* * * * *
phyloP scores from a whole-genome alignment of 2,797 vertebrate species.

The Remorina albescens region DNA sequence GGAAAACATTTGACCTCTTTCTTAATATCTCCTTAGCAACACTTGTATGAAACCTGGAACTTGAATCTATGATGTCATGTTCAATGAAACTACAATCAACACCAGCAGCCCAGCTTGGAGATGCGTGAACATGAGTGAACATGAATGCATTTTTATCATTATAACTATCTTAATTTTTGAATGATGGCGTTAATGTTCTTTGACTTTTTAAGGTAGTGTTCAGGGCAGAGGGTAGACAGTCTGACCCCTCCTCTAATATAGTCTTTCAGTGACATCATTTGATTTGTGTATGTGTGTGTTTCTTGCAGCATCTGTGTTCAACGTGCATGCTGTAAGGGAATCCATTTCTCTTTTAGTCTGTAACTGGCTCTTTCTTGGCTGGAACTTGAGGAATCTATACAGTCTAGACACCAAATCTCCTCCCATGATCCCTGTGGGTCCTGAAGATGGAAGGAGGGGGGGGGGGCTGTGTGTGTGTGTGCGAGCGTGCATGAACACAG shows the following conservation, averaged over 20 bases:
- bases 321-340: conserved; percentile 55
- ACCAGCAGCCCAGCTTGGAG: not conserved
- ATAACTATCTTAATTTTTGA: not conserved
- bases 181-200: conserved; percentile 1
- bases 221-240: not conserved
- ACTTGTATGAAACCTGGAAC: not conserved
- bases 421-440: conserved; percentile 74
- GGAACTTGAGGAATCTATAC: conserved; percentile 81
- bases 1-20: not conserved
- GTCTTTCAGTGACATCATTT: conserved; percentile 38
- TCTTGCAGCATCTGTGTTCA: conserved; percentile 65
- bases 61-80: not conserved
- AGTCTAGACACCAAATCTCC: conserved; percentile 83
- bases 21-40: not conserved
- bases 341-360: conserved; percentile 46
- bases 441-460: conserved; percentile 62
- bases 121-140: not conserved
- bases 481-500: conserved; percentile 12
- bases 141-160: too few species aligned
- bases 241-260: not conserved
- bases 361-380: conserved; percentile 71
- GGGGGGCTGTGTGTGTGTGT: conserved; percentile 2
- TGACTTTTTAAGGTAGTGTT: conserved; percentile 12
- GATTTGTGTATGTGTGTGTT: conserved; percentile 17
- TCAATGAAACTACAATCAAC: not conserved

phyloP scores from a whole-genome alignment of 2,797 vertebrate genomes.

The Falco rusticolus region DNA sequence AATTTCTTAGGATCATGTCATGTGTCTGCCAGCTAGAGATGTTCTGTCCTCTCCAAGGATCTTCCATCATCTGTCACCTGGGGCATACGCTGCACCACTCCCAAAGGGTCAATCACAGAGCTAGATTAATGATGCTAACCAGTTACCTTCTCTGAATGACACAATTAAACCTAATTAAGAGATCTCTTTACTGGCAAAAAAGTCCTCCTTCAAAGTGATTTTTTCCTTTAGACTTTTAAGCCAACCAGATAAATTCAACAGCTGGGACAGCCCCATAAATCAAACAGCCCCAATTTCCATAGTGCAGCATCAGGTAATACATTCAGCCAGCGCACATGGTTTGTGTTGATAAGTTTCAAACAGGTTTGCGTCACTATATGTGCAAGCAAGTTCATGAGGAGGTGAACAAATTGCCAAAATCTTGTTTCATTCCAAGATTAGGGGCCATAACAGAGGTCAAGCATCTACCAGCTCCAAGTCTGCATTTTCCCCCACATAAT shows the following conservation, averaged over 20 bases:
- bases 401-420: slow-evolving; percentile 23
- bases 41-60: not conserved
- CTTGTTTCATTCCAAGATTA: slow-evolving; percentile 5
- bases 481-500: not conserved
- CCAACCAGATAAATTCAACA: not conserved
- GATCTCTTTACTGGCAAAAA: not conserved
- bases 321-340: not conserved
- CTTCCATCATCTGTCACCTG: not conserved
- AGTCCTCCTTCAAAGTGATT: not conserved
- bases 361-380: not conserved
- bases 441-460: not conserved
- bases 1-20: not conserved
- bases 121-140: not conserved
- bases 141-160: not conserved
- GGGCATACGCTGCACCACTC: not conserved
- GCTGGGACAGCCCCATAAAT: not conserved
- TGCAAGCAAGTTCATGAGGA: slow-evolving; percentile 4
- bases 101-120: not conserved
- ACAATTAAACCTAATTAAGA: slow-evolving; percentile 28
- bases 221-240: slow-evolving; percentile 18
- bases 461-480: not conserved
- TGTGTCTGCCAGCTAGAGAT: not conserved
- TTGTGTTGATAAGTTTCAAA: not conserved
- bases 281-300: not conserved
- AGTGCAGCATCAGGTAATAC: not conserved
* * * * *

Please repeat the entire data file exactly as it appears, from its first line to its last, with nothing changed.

phyloP scores from a whole-genome alignment of 2,797 vertebrate species.

The Remorina albescens region DNA sequence GGAAAACATTTGACCTCTTTCTTAATATCTCCTTAGCAACACTTGTATGAAACCTGGAACTTGAATCTATGATGTCATGTTCAATGAAACTACAATCAACACCAGCAGCCCAGCTTGGAGATGCGTGAACATGAGTGAACATGAATGCATTTTTATCATTATAACTATCTTAATTTTTGAATGATGGCGTTAATGTTCTTTGACTTTTTAAGGTAGTGTTCAGGGCAGAGGGTAGACAGTCTGACCCCTCCTCTAATATAGTCTTTCAGTGACATCATTTGATTTGTGTATGTGTGTGTTTCTTGCAGCATCTGTGTTCAACGTGCATGCTGTAAGGGAATCCATTTCTCTTTTAGTCTGTAACTGGCTCTTTCTTGGCTGGAACTTGAGGAATCTATACAGTCTAGACACCAAATCTCCTCCCATGATCCCTGTGGGTCCTGAAGATGGAAGGAGGGGGGGGGGGCTGTGTGTGTGTGTGCGAGCGTGCATGAACACAG shows the following conservation, averaged over 20 bases:
- bases 321-340: conserved; percentile 55
- ACCAGCAGCCCAGCTTGGAG: not conserved
- ATAACTATCTTAATTTTTGA: not conserved
- bases 181-200: conserved; percentile 1
- bases 221-240: not conserved
- ACTTGTATGAAACCTGGAAC: not conserved
- bases 421-440: conserved; percentile 74
- GGAACTTGAGGAATCTATAC: conserved; percentile 81
- bases 1-20: not conserved
- GTCTTTCAGTGACATCATTT: conserved; percentile 38
- TCTTGCAGCATCTGTGTTCA: conserved; percentile 65
- bases 61-80: not conserved
- AGTCTAGACACCAAATCTCC: conserved; percentile 83
- bases 21-40: not conserved
- bases 341-360: conserved; percentile 46
- bases 441-460: conserved; percentile 62
- bases 121-140: not conserved
- bases 481-500: conserved; percentile 12
- bases 141-160: too few species aligned
- bases 241-260: not conserved
- bases 361-380: conserved; percentile 71
- GGGGGGCTGTGTGTGTGTGT: conserved; percentile 2
- TGACTTTTTAAGGTAGTGTT: conserved; percentile 12
- GATTTGTGTATGTGTGTGTT: conserved; percentile 17
- TCAATGAAACTACAATCAAC: not conserved

phyloP scores from a whole-genome alignment of 2,797 vertebrate genomes.

The Falco rusticolus region DNA sequence AATTTCTTAGGATCATGTCATGTGTCTGCCAGCTAGAGATGTTCTGTCCTCTCCAAGGATCTTCCATCATCTGTCACCTGGGGCATACGCTGCACCACTCCCAAAGGGTCAATCACAGAGCTAGATTAATGATGCTAACCAGTTACCTTCTCTGAATGACACAATTAAACCTAATTAAGAGATCTCTTTACTGGCAAAAAAGTCCTCCTTCAAAGTGATTTTTTCCTTTAGACTTTTAAGCCAACCAGATAAATTCAACAGCTGGGACAGCCCCATAAATCAAACAGCCCCAATTTCCATAGTGCAGCATCAGGTAATACATTCAGCCAGCGCACATGGTTTGTGTTGATAAGTTTCAAACAGGTTTGCGTCACTATATGTGCAAGCAAGTTCATGAGGAGGTGAACAAATTGCCAAAATCTTGTTTCATTCCAAGATTAGGGGCCATAACAGAGGTCAAGCATCTACCAGCTCCAAGTCTGCATTTTCCCCCACATAAT shows the following conservation, averaged over 20 bases:
- bases 401-420: slow-evolving; percentile 23
- bases 41-60: not conserved
- CTTGTTTCATTCCAAGATTA: slow-evolving; percentile 5
- bases 481-500: not conserved
- CCAACCAGATAAATTCAACA: not conserved
- GATCTCTTTACTGGCAAAAA: not conserved
- bases 321-340: not conserved
- CTTCCATCATCTGTCACCTG: not conserved
- AGTCCTCCTTCAAAGTGATT: not conserved
- bases 361-380: not conserved
- bases 441-460: not conserved
- bases 1-20: not conserved
- bases 121-140: not conserved
- bases 141-160: not conserved
- GGGCATACGCTGCACCACTC: not conserved
- GCTGGGACAGCCCCATAAAT: not conserved
- TGCAAGCAAGTTCATGAGGA: slow-evolving; percentile 4
- bases 101-120: not conserved
- ACAATTAAACCTAATTAAGA: slow-evolving; percentile 28
- bases 221-240: slow-evolving; percentile 18
- bases 461-480: not conserved
- TGTGTCTGCCAGCTAGAGAT: not conserved
- TTGTGTTGATAAGTTTCAAA: not conserved
- bases 281-300: not conserved
- AGTGCAGCATCAGGTAATAC: not conserved